Czechs Struggling to Repay Debt for the First Time in a Decade

Czechs are having a more challenging time repaying their debts for the first time in ten years. The volume of household debt not being compensated began to slowly but surely rise this year, with Czechs behind on payments by 28.2 billion crowns. According to the CRIF – Czech Credit Bureau, this is mainly due to consumer loans.

“Over the past ten years, this is the first time that there has been a year-on-year increase in the overall amount of unpaid debt, which should be taken as a warning signal,” said Jiří Rajl, CEO of the Non-Banking Client Information Register.

At the end of the first quarter, citizens’ debt reached 3.18 trillion crowns. The overwhelming majority of this debt comprises mortgages, which are long-term liabilities. “Short-term loans, whose total volume is increasing again, are riskier,” Rajl noted.

Over 170,000 people are behind on such payments, with the average amount owed by each being over 134,000 crowns.

Experts advise not to postpone once payment problems arise but to immediately contact the loan provider. Reputable companies offer refinancing options and a new repayment schedule. Otherwise, there is a risk of falling into a debt spiral – new, often riskier obligations arise, accompanied by even more challenging conditions and penalties.

The volume of debt at risk of non-payment has increased most rapidly among people aged 30 to 34 – by over a tenth. This age group also has the fastest-growing overall volume of consumer loans. However, the volume has increased among all age groups except the oldest, over 55.

“Unfortunately, the data is not surprising. It was clear that such a high increase in the price level, driven by high energy prices, would gradually begin to affect the growth of short-term loans and the lower ability to repay them. We saw the first signals of this last year in the Solus register,” said Radek Hábl from the Institute of Prevention and Debt Resolution.

According to him, many people use short-term loans to deal with high arrears for energy. Otherwise, immediate disconnection threatens. Thanks to the loan, they gain some time. “The increase is also related to the fact that utility and energy bills for last year are coming in right now, especially for homeowner associations,” Hábl noted.

According to Daniel Šmejkal from the Debt Counseling Center, people also get into debt due to high food and transportation costs. “We see overall budget pressure among our clients, even though the state subsidy for housing has helped a lot. There are still plenty of jobs, but clients with lower wages have their hands deeper in their pockets,” Šmejkal told Právo.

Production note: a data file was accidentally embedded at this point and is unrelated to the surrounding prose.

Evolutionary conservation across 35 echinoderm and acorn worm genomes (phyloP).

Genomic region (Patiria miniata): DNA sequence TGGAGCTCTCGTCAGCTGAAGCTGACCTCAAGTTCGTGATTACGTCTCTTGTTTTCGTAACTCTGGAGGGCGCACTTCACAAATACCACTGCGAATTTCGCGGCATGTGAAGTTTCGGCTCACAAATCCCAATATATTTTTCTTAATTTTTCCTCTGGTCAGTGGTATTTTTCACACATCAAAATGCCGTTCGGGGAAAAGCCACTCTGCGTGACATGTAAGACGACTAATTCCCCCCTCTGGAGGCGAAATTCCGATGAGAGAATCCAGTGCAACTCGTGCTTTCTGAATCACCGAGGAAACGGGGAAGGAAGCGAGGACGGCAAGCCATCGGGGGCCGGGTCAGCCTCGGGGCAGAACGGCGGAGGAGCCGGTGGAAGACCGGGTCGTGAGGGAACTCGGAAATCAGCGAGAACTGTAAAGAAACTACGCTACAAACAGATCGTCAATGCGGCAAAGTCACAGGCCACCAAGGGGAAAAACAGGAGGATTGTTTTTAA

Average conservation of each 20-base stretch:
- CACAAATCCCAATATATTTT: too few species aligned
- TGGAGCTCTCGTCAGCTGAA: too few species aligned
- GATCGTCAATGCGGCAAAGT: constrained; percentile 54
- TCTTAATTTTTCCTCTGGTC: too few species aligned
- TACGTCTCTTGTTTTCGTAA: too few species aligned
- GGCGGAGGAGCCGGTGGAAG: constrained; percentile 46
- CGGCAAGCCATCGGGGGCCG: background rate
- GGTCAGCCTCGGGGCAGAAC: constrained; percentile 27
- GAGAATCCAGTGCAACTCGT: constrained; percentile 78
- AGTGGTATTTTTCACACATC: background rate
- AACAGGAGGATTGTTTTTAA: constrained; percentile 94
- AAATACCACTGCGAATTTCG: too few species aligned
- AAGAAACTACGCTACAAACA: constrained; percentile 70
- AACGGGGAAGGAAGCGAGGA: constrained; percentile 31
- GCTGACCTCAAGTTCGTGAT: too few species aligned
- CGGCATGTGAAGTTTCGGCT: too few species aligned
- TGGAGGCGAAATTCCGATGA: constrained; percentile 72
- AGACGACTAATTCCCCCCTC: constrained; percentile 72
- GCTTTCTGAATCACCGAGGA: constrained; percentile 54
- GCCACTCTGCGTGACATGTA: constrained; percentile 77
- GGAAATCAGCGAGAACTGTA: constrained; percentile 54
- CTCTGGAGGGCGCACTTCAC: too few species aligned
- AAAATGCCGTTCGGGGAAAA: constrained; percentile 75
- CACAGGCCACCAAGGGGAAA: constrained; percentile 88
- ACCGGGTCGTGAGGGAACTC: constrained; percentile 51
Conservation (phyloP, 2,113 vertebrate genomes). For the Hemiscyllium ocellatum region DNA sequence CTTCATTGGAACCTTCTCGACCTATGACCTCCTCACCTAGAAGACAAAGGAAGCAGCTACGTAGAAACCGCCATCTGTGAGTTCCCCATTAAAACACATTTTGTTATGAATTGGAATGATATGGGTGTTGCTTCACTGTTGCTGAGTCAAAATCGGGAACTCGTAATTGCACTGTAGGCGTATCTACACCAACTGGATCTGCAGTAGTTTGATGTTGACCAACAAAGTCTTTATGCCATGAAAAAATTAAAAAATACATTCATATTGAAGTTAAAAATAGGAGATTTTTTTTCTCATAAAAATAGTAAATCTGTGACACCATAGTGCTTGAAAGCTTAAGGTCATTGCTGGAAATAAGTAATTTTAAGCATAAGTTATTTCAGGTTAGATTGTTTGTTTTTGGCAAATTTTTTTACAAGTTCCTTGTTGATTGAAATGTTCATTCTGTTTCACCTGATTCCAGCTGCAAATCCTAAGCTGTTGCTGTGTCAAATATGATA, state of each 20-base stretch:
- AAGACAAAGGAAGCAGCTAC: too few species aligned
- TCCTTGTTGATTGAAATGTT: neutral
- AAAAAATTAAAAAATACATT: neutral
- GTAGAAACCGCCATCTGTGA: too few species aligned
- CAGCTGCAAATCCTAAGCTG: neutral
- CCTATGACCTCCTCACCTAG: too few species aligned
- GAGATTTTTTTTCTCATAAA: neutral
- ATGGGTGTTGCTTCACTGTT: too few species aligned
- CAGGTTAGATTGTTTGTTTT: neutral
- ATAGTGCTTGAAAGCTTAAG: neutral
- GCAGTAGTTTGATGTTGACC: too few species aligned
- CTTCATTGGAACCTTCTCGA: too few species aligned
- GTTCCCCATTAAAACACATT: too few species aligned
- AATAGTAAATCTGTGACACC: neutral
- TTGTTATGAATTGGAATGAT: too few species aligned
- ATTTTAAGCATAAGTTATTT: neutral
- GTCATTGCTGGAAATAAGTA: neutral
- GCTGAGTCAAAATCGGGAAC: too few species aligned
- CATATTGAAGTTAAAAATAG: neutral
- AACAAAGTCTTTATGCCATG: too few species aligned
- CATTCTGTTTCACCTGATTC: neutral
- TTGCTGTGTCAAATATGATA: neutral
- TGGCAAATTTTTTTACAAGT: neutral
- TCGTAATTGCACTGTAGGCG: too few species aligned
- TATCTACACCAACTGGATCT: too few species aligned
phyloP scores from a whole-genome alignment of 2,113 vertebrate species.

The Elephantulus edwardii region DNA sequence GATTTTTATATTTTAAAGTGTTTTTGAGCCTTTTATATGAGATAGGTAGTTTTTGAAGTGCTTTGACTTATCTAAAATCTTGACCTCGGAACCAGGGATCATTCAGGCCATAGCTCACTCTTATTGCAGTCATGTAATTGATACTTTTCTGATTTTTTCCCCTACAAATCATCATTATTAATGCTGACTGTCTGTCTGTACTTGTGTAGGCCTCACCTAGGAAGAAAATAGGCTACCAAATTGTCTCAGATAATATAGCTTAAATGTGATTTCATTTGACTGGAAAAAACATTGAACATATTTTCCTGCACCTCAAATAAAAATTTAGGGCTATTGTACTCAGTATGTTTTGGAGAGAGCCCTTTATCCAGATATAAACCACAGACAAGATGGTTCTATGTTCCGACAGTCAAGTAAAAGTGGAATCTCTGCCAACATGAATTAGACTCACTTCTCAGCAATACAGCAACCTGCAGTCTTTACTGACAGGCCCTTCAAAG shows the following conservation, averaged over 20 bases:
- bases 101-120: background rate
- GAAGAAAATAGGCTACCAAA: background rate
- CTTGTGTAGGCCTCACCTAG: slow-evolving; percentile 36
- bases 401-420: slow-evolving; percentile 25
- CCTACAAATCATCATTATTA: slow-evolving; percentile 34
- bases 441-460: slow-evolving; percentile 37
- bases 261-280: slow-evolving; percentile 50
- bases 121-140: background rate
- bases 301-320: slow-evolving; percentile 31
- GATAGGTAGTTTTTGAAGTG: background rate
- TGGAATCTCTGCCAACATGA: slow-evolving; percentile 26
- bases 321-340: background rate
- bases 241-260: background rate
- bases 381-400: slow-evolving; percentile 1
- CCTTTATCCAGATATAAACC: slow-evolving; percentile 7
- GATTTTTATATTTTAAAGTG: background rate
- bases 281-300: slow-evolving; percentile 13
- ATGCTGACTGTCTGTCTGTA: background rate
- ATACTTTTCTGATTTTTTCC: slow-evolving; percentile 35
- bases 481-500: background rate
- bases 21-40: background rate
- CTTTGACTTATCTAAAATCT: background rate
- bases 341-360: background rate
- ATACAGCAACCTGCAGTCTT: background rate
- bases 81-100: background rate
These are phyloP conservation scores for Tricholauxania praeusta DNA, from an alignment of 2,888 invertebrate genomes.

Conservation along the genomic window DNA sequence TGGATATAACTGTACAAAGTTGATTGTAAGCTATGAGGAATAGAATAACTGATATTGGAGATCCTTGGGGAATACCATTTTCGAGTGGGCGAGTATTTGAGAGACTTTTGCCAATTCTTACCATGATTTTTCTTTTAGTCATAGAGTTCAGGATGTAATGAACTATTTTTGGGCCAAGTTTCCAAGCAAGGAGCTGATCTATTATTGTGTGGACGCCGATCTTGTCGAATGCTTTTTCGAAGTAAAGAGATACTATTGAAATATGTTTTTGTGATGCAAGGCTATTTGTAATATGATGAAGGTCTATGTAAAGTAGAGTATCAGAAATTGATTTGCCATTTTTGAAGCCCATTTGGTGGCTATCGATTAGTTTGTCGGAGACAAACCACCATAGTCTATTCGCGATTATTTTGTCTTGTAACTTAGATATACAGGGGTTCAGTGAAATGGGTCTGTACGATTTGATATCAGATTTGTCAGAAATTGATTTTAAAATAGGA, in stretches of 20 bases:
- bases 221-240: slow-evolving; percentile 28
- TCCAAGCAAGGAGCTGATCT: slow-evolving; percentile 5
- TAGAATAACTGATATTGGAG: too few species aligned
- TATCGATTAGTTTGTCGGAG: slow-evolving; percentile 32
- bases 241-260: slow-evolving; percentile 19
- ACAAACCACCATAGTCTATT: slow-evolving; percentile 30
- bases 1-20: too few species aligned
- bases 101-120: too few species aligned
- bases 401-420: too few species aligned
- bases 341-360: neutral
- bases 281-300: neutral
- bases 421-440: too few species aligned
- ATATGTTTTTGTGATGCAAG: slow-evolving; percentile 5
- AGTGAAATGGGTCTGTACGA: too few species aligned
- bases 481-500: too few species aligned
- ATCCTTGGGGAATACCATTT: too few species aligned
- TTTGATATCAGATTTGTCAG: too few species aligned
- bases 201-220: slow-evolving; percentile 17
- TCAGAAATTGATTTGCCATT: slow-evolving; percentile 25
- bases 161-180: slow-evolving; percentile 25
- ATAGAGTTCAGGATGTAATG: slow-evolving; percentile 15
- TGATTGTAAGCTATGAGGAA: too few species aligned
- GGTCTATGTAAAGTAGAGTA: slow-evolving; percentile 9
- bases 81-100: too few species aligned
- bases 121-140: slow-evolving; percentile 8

Half of the Income Goes to Housing and Food

Due to high inflation, the real incomes of Czechs have been falling for the second year. According to regular research by PAQ Research for Czech Radio, the proportion of households’ expenses on food and housing has increased significantly from November 2021 until the end of March this year.

The average household spent 23 percent of its income on housing a year and a half ago, including all energy, water, regular fees, rent, or mortgage payments. In March, it was 31 percent. Overall spending has risen from 43 to 49 percent when food purchases are considered.

Many people have been forced to incur debt, but some have trouble repaying these obligations. In the first quarter of this year, citizens’ debt increased year-on-year by another three percent to 101.8 billion crowns. Consumer loans increased by 5.7 percent year-on-year, reaching 541.4 billion crowns. For housing, it was up 2.8 percent to 72.8 billion crowns.

The average long-term debt per person reached 2.4 million crowns by the end of March, up 5.6 percent year-on-year.

Contact Your Creditors and Consider Consolidation

“If a person gets into trouble with loan repayment, we advise them to contact the loan provider immediately. If they do not delay payment and actively seek a solution, there are more ways to help them,” said Miroslav Zborovský, Home Credit’s ombudsman.

“One option is consolidation if they have more loans. The worst thing is not to react; the debt never disappears and will only grow over time. We also offer contact with non-profit organizations to advise them,” he added.

Daniel Šmejkal also advises acting promptly with the creditor. In case of repayment problems, delays, debt growth, and a debt spiral threat, debtors try to pay off their obligations with other loans, usually with worse conditions.

According to experts on debt issues, people should always think carefully about whether they need a loan and